I started over again by using Brunch to fire up an Angular + Coffeescript project with angular-brunch-seed. Brunch provides a simple, lightweight, and, importantly, generic (framework-independent) means of automating web app workflows: pre-compiling, concatenating, obfuscating, and whatever other operations you want to perform to prepare your JS, CSS, images and other assets, so that you can get down to writing apps (Grunt offers another good solution, though a bit more complex). Adding Express to the seed project was easy and led ultimately to the “Fast and Pointed Brunch” template.

Brunch proved its worth immediately by relieving the appserver of its burden of rendering the view partials needed by the Angular app. All view templates are stored in the client code directory, and they can be shared between client and server merely by configuring the Express server to look there for its views:

Meanwhile, for the client, Brunch pre-renders all the Jade templates, producing a static JS file with the rendered template code ready for Angular to use. Along with stylesheets (compiled to CSS from a higher-level format like Stylus or LESS), HTML, and the remaining Javascript code, everything the client needs is neatly bundled up into the /_public directory, entirely independently of a web request context:

structure-brunch-public

Now the request chain for the blog posts index example described above would look like this:

  1. browser: request ‘/’ from server
  2. express server: action routes.index: render client/index.jade (+ layout.jade) and serve as HTML
  3. browser: fetch vendored library code, app JS, rendered JS templates, and CSS from server (linked in HTML)
  4. angular client: controller IndexCtrl: inject partial HTML into DOM
  5. angular client: controller IndexCtrl: request /api/posts from server
  6. express server: action api.posts: convert posts to summary format and serve as JSON
  7. angular client: controller IndexCtrl: inject posts data into rendered HTML

All the views remain in one place, available universally to server and client. The appserver performs only two main actions: it renders the main HTML page served to the client, and serves JSON data through the API. We’re almost there:

structure-fast-and-pointed-brunch

The server has been whittled down to almost exclusively API routes, but it is still responsible for rendering the main HTML page out of Jade templates every time a web pageload request comes in.

keep ‘em separated: client and server responsibilities

One last simple step brought me to a setup which encourages – almost enforces – the distinction between client and server functions. The impetus was a troubling warning tucked away in the documentation of the Angular Express Seed app:

Although Jade supports interpolation, you should be doing that mostly on the client. Mixing server and browser templating will convolute your app. Instead, use Jade as a syntactic sugar for HTML, and let AngularJS take care of interpolation on the browser side.

I agree with this reasoning 100%, having worked with apps where a mixture of client and server templating came at a cost of both clarity and performance. (Similar concerns, on a broader level, underlie David Heinemeier Hansson’s controversial tweet: “Current JavaScript solutions suffer from ‘Double MVC’. You need both server and client-side MVC stacks. Conceptual complexity is very high.”)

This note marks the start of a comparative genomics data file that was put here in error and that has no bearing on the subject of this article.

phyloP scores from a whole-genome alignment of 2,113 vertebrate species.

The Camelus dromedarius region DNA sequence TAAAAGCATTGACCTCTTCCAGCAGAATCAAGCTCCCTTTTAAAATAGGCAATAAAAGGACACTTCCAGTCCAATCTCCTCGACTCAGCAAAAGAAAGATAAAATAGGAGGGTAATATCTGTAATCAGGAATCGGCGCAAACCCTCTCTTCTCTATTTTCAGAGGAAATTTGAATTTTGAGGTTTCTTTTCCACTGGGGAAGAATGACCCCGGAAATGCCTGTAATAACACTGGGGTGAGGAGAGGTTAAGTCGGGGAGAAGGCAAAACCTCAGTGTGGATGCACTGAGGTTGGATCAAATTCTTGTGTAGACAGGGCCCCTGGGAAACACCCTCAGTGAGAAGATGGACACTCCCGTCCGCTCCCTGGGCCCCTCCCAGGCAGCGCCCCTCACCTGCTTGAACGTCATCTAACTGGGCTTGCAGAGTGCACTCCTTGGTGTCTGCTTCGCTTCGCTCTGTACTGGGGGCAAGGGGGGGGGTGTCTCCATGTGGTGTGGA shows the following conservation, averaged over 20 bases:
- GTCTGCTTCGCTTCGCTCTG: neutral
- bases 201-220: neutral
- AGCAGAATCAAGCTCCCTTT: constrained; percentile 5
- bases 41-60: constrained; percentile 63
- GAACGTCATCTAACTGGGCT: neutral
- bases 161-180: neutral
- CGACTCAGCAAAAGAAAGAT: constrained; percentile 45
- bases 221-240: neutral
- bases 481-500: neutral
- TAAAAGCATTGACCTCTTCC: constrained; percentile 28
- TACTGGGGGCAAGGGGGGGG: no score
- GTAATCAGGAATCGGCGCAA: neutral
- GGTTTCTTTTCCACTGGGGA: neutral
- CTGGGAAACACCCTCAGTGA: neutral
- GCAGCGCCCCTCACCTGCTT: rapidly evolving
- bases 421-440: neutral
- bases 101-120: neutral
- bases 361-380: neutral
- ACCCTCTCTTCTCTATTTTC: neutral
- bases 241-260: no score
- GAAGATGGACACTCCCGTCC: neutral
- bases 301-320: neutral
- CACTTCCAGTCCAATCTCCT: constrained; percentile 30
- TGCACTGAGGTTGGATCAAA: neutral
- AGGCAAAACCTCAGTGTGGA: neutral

But the rationale from the seed app’s docs is merely a suggestion. I wanted to take it to its natural conclusion: if the server shouldn’t be injecting data into view templates, then there’s no reason the server should have to render templates at all. With Brunch handling the pre-compilation of any assets you want, the server can simply just hand off static HTML – in fact, the web client can live almost entirely in a CDN, freeing up your appservers to handle data API requests quickly and efficiently.

So I chopped out the Express view configuration given in the previous section. Gone! The server no longer even has the option to render templates and interpolate values. To serve up a response to a request for a full page load, it just tosses back the pre-compiled HTML index:

The final re-implementation of the Angular-Express blog example can be found here. The server in this type of setup is compact and simple, but it maintains responsibility for the application’s entire persistence layer (again for simplicity, the demo does not hook into an actual database). The client, which inevitably interacts with view elements, takes over the frontend entirely. Angular and Express work together quite easily here, but the sharp delineation of roles makes it simple to swap out frontend or backend frameworks independently of each other, for instance trading Express for Sinatra or Angular for a Backbone-based frontend. Separation of concerns in the app’s large-scale architecture provides the benefits of modularity usually seen at lower levels of code design.

This is of course just one of various new patterns for building JS apps with a server providing persistence, and I want to stress that it’s merely a pattern, which can lend itself to many implementations. I love some of the alternatives as well, which come with their own styles and idiosyncrasies and dazzling names, e.g., Meteor‘s complete client-server architecture with its seamless data bindings from MongoDB to view templates; or Firebase which provides a live online datastore for various client frameworks. The future’s looking bright for rich client-side apps!

One thought on “Lean, mean client-server Javascript architecture with AngularJS and Express

  1. Great read! Thanks for summing this up. I like that you described how your implementation evolved – to something that I also found out just recently :)